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Sunday June 21, 2009
By SHEFAH SZETU
Charlene Rajendran takes readers on thought-provoking, unexpected journeys.
MALAYSIAN writer Charlene Rajendran only started taking taxis regularly when she moved to Singapore eight years ago.
A theatre writer, performer and educator, she currently works and lives on campus at Nanyang Technology University. Having decided not to own a car, her days are often punctuated by “little tales” in taxis.
The tales in her book range from the quirky to the profound, weaving together a collage of little journeys and the conversations that ensue in this “in-between” space. Rajendran finds that unlike most other spaces in our lives, it is free of expectations, a small release valve in our pressurised lives.
“I think our urban environments are becoming increasingly structured,” observes Rajendran. “You do this here and that there, and the two don’t overlap. Writing the book got me thinking: What do we do with all these little in-between spaces?”
The innately human trait of emphasising differences rather than sameness is a key issue examined in this book, as the author traces that which connects us. Upon closer inspection, what may at first seem to be a “blank space” shuttling one from A to B is, she observes, not at all neutral.
“I think a lot depends on my mood and the vibe of the taxi driver. Just their voice, as you rarely see their face,” she explains.
Rajendran’s own voice displays a confident and charming repertoire of accents. She often qualifies her statements with the postscript “in a sense”, which makes one wonder that there must be other senses.
As a Malaysian with South Indian ancestry who lives closer to Johor than Singapore’s Orchard Road, Rajendran sees herself as an “insider-outsider”. She recounts that from a very early age she realised that she didn’t fit into any one category: “When you have to narrow it down to one thing, it doesn’t work,” she explains.
For someone who refuses the convenience of conventions, simple questions don’t always have simple answers.“Playing devil’s advocate makes for good conversation. If you agree too much you won’t get a conversation, you will only get a moaning session – no point lah,” she says.
Perhaps it is her background in theatre that makes her comfortable with the concept of “playing face” or wearing masks, which, rather than being seen as duplicitous, can provide what she calls “an arrow to deeper realities”.
“I don’t think a mask is a bad thing, I think we are all wearing masks,” she says.
When I ask her how she sees herself, she answers that, “I’m really like a Joker, lah, with a capital J ... I want to play this game with you! I want to provoke you to think,” she grins mischievously. Like a cross between a court jester and a Zen monk, she prods your assumptions with invisible fists.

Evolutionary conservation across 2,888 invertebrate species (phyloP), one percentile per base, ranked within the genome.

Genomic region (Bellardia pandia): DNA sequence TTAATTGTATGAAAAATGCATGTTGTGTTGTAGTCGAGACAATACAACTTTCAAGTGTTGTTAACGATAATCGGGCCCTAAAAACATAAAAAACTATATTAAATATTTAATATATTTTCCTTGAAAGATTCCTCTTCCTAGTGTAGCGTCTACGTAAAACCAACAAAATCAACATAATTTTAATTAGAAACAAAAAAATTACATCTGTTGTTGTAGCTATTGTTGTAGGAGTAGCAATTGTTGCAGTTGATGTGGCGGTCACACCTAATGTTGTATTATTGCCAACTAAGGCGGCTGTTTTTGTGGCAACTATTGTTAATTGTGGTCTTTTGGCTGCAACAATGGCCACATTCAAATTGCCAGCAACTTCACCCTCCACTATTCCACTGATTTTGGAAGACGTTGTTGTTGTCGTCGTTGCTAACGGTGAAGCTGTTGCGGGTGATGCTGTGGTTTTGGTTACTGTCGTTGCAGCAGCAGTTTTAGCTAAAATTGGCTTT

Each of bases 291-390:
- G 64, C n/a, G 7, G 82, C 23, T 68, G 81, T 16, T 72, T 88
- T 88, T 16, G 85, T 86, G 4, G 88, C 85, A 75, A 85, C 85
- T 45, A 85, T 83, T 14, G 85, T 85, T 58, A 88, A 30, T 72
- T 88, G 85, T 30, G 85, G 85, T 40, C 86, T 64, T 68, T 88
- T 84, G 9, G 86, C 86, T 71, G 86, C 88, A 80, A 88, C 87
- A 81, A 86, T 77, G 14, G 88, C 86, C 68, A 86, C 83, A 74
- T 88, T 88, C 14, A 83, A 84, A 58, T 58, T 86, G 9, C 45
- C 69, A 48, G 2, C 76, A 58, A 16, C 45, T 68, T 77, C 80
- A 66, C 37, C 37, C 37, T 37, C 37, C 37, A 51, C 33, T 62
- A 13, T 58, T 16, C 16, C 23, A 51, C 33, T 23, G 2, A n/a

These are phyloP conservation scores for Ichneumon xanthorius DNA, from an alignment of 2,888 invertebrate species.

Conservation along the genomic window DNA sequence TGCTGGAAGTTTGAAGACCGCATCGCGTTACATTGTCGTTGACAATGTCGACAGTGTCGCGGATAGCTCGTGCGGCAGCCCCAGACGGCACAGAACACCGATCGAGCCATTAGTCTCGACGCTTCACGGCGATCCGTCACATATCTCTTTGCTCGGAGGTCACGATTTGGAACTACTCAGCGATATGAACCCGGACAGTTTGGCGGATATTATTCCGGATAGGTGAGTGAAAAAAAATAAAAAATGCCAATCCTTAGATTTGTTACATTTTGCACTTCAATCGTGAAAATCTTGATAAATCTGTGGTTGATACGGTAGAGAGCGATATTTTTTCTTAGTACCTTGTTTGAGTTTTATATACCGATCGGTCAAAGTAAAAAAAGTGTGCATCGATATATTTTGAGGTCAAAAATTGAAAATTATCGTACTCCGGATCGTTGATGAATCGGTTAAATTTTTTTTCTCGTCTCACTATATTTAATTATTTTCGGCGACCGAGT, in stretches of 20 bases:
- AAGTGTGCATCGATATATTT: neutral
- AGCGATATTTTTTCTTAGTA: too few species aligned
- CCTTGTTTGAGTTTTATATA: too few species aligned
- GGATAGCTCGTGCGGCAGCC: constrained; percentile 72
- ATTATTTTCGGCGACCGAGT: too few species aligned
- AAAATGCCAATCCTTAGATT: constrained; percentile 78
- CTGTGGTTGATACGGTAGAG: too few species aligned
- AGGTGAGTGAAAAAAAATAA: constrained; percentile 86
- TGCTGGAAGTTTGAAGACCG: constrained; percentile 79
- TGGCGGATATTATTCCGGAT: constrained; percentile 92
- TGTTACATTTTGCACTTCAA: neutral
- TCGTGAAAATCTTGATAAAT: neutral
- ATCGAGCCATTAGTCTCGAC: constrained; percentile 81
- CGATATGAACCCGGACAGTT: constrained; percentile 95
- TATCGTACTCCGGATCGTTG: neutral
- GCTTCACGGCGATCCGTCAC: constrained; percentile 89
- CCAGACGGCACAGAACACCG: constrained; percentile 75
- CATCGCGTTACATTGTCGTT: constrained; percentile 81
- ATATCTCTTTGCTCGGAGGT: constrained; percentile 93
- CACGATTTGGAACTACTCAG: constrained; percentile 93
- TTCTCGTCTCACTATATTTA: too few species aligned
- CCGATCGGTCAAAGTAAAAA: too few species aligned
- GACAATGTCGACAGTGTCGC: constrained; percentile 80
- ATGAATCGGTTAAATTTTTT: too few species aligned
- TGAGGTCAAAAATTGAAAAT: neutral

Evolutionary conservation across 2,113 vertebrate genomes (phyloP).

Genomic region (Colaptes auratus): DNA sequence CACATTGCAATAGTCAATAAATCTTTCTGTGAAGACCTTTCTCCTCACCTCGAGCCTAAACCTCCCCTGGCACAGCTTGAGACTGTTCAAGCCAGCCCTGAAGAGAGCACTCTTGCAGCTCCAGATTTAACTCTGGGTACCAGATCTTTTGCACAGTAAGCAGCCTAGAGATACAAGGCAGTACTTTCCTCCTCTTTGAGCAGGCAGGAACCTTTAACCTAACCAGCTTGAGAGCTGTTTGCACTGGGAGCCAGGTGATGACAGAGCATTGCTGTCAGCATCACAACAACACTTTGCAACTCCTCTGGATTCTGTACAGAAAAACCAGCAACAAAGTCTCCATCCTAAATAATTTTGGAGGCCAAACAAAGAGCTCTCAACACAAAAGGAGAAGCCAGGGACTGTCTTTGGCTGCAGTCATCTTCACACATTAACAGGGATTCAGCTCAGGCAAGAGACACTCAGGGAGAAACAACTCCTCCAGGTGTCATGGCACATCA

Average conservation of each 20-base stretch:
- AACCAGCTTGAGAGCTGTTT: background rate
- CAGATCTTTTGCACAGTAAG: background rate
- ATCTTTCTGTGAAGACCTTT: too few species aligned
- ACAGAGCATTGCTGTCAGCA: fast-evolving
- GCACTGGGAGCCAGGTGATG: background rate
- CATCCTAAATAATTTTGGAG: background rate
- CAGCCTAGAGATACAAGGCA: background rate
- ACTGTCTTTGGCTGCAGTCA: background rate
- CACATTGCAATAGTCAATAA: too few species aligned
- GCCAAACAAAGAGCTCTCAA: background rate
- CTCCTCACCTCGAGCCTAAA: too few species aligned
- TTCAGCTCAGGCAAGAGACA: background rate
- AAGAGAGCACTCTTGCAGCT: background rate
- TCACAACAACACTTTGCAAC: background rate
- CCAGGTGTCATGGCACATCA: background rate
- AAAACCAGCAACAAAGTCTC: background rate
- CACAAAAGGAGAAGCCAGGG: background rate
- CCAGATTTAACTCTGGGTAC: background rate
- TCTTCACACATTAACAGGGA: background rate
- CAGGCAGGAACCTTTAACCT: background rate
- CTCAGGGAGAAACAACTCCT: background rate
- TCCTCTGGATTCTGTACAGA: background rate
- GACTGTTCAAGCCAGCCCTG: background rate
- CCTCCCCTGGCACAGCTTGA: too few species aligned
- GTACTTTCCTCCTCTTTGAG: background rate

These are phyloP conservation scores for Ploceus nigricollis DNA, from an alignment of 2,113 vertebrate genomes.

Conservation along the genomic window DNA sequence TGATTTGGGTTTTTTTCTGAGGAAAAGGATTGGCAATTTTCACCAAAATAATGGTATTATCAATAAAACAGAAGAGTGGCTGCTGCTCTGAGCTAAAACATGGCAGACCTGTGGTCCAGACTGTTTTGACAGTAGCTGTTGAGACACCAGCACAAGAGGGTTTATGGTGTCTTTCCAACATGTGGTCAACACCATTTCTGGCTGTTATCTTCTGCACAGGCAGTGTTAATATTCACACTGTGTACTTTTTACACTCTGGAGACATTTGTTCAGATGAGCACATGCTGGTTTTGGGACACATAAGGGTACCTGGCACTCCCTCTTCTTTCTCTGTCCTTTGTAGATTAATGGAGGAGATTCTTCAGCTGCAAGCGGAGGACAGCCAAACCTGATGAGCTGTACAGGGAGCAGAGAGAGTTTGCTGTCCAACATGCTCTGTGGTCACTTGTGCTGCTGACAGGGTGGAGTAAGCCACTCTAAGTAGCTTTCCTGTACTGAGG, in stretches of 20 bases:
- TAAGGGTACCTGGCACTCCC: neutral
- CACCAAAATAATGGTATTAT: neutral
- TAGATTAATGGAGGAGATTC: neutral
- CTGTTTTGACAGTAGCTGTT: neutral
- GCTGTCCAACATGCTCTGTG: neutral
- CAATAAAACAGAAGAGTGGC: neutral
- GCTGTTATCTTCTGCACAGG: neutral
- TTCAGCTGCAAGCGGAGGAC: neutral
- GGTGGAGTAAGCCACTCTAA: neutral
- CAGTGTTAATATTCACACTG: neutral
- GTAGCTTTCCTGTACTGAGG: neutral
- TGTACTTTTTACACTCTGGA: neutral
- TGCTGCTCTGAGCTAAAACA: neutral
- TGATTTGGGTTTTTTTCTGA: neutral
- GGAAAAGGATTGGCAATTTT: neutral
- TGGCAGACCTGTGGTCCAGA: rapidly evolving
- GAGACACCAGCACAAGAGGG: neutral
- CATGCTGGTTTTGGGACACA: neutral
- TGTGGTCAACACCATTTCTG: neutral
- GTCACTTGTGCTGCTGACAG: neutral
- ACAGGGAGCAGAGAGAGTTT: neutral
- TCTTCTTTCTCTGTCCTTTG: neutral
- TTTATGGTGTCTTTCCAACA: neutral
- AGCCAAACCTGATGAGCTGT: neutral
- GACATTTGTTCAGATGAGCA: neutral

The crooked bridge in the title initially refers to former Malaysian Prime Minister (now) Tun Dr Mahathir Mohamad’s failed bridge across the Causeway project, but as the story evolves so does the metaphor.
“When you build a bride you’re supposed to build it nice and straight, when in fact a lot of the ways we negotiate bridges between people is extremely circuitous,” observes Rajendran. In taxis, and in life, the direct route is rarely the best.
Written in the vein of folk tales, the book follows the tradition of oral story-telling. That “telling tales” can be viewed as a propensity to bend the truth only seems to excite her rather than put her off.
When writing the book, she discarded the idea of recording the conversations because she wanted to ensure the drivers remain completely unidentified. In these encounters, her own identity as the author is the only one that is revealed, and even that fact “is completely up for grabs”, she notes.“I wanted to be completely interpretive, completely selective and, in that sense, it borders on fictional: What really happened? What really was said?”
Rajendran observes that spontaneity is a rare commodity in Singapore, which is a high surveillance society that “rarely believes that play is edifying, knowledge-gaining, or thought-provoking”.
So how does a person like her survive in a place where kindness is instilled though public campaigns? She explains to me that she imagines Singapore as barren typography; its soil overworked, emptied of its nutrients – but yet, “In the cracks, people do survive, resilient, talented, and wonderful people”.
In the book’s final tale, the author turns the prescribed driver-passenger rules on their head by asking the driver to decide where to take her. I won’t tell you where she ends up – except that it isn’t the Esplanade.
Shefah Szetu is made in Malaysia but raised by Vikings up north. When she grows up, she wants to be just like you.
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